Self

Why You Deserve The Life You Were Meant To Live

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By Ashley Nicolas

We’ve all heard it a million times; it’s a conversation topic that never gets old: “What are you going to be when you grow up?” At four or five, you would say “Princess!” or “Firefighter!” and there was always a good-natured response, a little laugh or a pat on the head.

Now that we’re old enough to be “Princess”- or “Firefighter”-viable, I’ve realized that the questions don’t change but the responses do.

Somewhere along the line that spans the space between our years of then-and-now, we’re supposed to have changed.

And by “changed” I mean “become more rational.” And by “rational,” everyone means “decided on a job prospect that produces heaps of money.” Somewhere along the line, we’re supposed to have put happiness on a second-rate pedestal.

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So here we are, less than happy and searching for it. What exactly it is, is unclear. But we’re looking because, really, how else are we expected to carry on?

What I propose is this: we’re happy but we’ve got some kind of Cognitive Dissonance going on. (Yes, I took Freshman Introductory Psych.)

Maybe we aren’t living the lives we planned to live. Or maybe we are, and that’s precisely the problem. Whatever the situation may be, it’s not what you expected. Of course it’s not, or else you wouldn’t be feeling this way.

Maybe you went all Cody circa "Suite Life on Deck" and made some six-month plan, but when the time came you flopped harder than a salmon out of water. Or maybe you’re not taking the plunge and decided not to dump yourself into the deep-end, like that crazy moment when you volunteered for the dunk tank.

You know that this plunge has much bigger strings attached and there’s more at stake than getting wet. In fact, in dunk-tank-risk terms, the water feels so deep that your feet can’t even touch the ground.

So why even try, right? Wrong. The better question to ask is, “Why not try?”

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The answer to this question is always hard, always non-rhetorical. It sets gears spinning in your head and causes your heart to clench. All of this happens because it’s unthinkable. Ironically enough, it’s unthinkable to go after what you want, something you’ve always wanted.

I’m telling you now: The world is going to be against you. So you want to be an actress? International peace envoy? World-renowned sous chef? They’re going to say it’s crazy. It’s not.

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What they mean is, it’s scary. It’s scary to go after something so uncertain and confusing but so uniquely intriguing. It’s scary to chase a dream sprouted beyond the spines of traditional textbooks. And it’s scary to think that virtually everything you’ve learned in a classroom is for naught.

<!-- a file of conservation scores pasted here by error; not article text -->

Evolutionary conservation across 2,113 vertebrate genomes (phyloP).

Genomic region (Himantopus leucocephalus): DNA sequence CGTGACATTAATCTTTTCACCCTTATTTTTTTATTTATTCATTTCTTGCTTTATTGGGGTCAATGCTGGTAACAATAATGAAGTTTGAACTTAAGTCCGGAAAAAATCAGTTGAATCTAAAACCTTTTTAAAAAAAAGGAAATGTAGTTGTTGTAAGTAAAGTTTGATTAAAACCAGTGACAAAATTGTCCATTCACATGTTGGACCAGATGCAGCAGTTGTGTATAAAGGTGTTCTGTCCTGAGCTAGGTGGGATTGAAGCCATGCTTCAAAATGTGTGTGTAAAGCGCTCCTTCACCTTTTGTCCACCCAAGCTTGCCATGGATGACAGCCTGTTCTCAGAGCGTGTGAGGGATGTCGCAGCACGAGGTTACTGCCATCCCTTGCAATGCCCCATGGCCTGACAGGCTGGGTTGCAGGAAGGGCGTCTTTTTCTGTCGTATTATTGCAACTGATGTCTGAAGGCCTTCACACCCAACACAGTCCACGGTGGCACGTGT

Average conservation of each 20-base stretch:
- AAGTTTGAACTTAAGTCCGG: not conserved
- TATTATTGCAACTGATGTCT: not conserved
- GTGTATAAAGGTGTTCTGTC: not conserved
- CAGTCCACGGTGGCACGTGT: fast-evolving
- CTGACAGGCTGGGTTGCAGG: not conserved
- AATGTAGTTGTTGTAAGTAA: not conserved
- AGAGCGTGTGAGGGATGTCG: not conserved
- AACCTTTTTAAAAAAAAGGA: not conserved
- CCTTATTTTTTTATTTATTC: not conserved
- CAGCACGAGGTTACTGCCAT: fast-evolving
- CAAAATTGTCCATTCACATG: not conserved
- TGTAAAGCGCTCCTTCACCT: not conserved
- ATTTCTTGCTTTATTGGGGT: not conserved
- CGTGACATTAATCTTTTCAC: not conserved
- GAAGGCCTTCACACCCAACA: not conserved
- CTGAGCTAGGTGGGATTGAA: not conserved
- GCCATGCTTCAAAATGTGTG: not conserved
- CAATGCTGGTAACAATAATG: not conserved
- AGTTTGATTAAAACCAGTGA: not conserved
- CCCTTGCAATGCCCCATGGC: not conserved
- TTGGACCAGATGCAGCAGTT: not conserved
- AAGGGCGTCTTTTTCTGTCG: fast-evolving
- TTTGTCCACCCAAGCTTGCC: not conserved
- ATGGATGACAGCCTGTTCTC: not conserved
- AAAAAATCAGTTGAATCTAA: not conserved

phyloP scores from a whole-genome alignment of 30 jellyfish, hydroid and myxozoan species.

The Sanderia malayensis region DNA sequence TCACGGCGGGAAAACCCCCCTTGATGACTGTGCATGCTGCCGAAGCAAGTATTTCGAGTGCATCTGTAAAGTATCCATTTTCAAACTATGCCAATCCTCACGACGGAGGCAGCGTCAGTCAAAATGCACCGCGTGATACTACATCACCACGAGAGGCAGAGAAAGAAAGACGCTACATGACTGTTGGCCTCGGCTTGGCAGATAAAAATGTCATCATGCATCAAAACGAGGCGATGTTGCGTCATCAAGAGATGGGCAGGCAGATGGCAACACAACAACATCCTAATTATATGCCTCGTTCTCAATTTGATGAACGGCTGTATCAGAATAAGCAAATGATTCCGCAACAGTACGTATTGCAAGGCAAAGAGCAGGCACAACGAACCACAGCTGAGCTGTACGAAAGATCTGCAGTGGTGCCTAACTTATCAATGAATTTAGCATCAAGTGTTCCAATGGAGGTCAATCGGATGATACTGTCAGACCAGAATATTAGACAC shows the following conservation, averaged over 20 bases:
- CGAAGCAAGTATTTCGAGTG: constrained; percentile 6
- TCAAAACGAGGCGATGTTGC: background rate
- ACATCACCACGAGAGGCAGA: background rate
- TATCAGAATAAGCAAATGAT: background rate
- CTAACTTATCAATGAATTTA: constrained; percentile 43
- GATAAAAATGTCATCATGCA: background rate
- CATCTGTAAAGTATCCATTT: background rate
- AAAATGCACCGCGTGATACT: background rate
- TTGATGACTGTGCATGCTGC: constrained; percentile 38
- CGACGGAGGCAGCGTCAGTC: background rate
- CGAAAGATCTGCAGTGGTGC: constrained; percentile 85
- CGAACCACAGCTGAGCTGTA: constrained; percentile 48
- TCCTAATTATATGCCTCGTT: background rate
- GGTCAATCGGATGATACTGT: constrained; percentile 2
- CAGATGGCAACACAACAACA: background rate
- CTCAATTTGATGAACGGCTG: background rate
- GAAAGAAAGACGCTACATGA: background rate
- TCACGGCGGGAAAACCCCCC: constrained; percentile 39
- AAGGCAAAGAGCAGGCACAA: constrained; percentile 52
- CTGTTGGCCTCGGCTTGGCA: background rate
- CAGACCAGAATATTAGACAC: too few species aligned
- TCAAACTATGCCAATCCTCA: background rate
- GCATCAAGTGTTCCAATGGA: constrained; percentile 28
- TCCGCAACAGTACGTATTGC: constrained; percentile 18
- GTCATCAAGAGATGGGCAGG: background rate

There’s a quote that rings true to me, and has ever since I first heard it. It goes something like this: “Who were you before the world told you who you should be?”

I’m captivated by it because sometimes, I really don’t know the answer. It’s puzzling, and a bit jilting, to realize this. You think, I thought I’d know who I was by now. Everyone said I would. I’m supposed to know.

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The thing is, I don’t know if there’s a “supposed-to” at this point anymore. We’ve all branched off into a dozen different directions and wherever you’re at, I can tell you that it’s alright.

As long as you’re not living in your parent’s basement on a ratty old futon, subsisting off of take-out pizza and Pepsi, you’re alright. In fact, you’re better than alright. You’re good.

Maybe the life that your heart aches for is confusing because you’ve got a slew of other interests, all competing for the same space. I get that, too. I’ve always been more than a little indecisive, and it’s so hard for me to make up my mind. Seriously: It takes me ages just to figure out what entrée I want to order.

But if you’re torn, it doesn’t mean you have to choose a single interest and forget the others. This is not a one-and-done deal.

Figure out what else you like and pursue those passions, too. They don’t have to be as equally large in caliber as one other, but if you want them to be, that’s cool, too. Go to culinary school, but take a business class on the side. Study politics and foreign policy, but take on a role at the local theater to preoccupy your down-time.

You can have it all.

You owe it to yourself to pursue, at the very least, a bit of that unspoken aspiration. The way I see it, you’ve got your whole life stretched out in front of you. You should live it as yourself.

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Ashley Nicolas is a writer, former copy editor for Impact, and former managing editor for Waterloo Journal of Environmental Studies. Visit her author profile on Unwritten for more of her work.

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This article was originally published at Unwritten. Reprinted with permission from the author.